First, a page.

Improved survival from advances in neonatal care has resulted in an increased number of infants at risk for chronic lung disease (CLD). Recently, it was reported that inflammatory mediators such as interleukin (IL)-1β, IL-6, tumor necrosis factor (TNF)-α and IL-8 are present in higher concentrations in lung lavage from babies who develop CLD. Previously, we found that melatonin reduced the rises in proinflammatory cytokines (IL-6, IL-8 and TNF-α) and nitrite/nitrate levels in the serum of preterm newborns with respiratory distress syndrome (RDS). The values correlated with gestational age and iatrogenic trauma in the form of oxygen exposure and mechanical ventilation. Increased concentrations of proinflammatory cytokines may, therefore, be the most valuable early indicator of developing CLD and these measurements may assist in selecting infants for interventions such as melatonin treatment or more selective blockage of components of inflammation. In the current study, we extend the original observations and report results in which 120 newborns diagnosed with RDS were either treated with melatonin (60 children) or given placebo (60 children). The cytokine measures were consistent with the previously reported findings and showed that melatonin reduced these values and also lowered nitrite/nitrate levels in serum of newborns with respiratory distress. Furthermore, when nonmelatonin-treated newborns who developed CLD (eight infants) were examined separately, they had levels of IL-6, IL-8, TNF-α and nitrite/nitrate values much higher than those in children who did not develop CLD. Two of the nonmelatonin-treated newborns died while no children who received melatonin died. Melatonin was well tolerated by the newborns.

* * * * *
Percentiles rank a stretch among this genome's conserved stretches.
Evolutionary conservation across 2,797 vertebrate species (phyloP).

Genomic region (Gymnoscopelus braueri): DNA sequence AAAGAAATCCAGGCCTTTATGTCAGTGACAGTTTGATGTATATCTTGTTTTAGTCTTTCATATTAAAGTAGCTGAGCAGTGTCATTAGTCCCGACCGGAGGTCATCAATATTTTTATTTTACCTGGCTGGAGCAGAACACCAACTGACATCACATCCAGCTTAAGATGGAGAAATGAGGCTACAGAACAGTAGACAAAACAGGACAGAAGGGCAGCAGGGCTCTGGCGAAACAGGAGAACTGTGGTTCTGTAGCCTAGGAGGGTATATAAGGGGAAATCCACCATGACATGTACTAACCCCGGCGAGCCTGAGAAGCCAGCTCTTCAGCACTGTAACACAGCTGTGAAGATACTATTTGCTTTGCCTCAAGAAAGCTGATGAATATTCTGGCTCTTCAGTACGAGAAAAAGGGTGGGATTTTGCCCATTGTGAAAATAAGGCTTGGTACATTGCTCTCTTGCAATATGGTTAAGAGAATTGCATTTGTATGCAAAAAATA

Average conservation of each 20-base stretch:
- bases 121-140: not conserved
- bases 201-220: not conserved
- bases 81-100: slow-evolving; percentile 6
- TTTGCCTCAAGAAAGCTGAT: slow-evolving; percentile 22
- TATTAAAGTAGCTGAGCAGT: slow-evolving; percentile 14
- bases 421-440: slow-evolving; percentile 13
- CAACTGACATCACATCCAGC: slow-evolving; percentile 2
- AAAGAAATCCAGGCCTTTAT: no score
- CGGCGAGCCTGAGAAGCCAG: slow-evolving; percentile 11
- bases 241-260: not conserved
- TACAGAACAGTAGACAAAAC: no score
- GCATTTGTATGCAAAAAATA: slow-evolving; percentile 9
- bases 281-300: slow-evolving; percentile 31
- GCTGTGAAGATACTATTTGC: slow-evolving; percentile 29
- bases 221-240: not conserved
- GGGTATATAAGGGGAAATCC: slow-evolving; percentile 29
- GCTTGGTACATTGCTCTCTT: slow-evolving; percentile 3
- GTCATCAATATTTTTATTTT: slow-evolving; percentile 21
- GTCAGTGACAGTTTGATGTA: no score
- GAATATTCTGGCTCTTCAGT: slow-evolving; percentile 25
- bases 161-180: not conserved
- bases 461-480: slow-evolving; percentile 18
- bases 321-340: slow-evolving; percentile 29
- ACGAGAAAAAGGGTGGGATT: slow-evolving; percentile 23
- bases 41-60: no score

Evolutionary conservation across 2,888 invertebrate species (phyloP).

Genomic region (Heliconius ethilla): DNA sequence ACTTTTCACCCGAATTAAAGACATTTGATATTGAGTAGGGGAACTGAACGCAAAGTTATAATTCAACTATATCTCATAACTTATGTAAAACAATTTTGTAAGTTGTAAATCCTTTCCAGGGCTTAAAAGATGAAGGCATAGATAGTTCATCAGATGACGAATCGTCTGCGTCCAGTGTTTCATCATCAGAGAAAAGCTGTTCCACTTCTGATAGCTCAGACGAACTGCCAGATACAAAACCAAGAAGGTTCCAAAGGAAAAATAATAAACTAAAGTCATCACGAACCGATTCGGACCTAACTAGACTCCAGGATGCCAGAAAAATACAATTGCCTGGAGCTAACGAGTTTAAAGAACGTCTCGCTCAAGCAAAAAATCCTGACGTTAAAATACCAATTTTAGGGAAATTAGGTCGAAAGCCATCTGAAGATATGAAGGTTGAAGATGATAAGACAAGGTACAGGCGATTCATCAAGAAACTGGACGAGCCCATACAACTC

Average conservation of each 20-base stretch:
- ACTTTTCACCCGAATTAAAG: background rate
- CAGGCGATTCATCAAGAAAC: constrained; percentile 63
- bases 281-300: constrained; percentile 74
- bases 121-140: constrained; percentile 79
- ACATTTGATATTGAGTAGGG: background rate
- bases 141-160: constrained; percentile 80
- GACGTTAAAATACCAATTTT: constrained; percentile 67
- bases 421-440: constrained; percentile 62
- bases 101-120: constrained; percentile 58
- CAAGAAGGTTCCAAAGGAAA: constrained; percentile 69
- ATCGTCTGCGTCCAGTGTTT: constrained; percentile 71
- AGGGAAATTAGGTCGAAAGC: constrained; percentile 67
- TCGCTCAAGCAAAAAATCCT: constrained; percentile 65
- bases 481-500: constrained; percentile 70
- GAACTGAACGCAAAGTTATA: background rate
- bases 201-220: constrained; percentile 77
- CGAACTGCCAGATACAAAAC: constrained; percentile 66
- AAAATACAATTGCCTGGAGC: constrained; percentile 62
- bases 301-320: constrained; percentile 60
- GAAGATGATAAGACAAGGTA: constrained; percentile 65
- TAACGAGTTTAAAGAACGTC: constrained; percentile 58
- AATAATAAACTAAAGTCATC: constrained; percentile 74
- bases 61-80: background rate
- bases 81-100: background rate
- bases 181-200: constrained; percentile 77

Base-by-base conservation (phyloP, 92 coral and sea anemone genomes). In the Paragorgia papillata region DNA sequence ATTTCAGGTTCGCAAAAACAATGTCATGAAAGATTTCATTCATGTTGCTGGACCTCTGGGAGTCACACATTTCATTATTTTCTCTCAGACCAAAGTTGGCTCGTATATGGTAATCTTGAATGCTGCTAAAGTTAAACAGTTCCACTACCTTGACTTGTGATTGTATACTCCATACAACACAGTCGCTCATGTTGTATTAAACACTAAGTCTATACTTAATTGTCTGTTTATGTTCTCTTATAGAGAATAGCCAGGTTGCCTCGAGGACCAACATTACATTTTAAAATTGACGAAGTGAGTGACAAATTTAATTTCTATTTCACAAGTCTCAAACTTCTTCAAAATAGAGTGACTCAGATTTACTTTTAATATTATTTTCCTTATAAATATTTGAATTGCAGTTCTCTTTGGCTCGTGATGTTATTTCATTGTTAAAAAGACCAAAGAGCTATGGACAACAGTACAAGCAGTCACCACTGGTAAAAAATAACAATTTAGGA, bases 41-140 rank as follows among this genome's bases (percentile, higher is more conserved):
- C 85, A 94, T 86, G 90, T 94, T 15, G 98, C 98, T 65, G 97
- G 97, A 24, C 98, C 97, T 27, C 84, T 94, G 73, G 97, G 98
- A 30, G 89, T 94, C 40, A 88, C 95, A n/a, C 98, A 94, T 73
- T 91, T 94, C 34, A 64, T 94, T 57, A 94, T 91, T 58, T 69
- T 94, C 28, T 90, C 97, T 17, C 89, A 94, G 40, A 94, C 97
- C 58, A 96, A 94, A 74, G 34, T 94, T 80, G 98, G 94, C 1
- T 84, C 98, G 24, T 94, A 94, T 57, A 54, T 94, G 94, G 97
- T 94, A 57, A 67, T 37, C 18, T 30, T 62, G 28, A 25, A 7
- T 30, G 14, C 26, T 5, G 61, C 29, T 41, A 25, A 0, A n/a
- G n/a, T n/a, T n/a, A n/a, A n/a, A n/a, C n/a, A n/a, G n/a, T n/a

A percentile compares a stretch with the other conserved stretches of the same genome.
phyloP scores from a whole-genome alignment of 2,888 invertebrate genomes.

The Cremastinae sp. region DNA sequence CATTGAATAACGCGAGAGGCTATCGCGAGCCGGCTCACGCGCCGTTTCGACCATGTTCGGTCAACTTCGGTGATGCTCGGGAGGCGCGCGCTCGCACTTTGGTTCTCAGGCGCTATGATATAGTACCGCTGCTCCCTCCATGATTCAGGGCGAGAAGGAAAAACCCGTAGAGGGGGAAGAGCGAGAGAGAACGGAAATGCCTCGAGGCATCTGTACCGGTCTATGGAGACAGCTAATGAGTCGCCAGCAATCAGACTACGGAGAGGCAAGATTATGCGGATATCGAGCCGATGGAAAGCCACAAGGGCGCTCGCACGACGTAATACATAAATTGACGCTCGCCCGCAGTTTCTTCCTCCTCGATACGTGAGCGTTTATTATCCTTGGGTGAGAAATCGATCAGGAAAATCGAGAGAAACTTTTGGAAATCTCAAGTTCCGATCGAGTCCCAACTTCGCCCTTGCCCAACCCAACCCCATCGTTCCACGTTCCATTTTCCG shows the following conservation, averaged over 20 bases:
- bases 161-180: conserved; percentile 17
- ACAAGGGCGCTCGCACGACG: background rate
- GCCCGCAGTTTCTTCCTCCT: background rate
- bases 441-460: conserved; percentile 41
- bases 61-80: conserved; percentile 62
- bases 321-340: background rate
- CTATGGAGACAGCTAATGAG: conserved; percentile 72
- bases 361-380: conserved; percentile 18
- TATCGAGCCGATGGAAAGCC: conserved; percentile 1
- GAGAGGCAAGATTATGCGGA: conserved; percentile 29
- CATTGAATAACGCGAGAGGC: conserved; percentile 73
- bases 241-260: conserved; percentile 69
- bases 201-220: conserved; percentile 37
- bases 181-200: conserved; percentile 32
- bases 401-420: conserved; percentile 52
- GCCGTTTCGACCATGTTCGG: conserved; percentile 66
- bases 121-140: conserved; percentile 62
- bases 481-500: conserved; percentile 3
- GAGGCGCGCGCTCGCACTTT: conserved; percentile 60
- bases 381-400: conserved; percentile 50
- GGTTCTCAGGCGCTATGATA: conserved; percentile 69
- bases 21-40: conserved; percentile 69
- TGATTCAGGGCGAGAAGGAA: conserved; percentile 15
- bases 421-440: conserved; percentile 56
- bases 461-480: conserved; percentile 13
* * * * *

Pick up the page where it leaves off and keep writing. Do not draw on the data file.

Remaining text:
- Chronic lung disease
- Respiratory distress syndrome
ASJC Scopus subject areas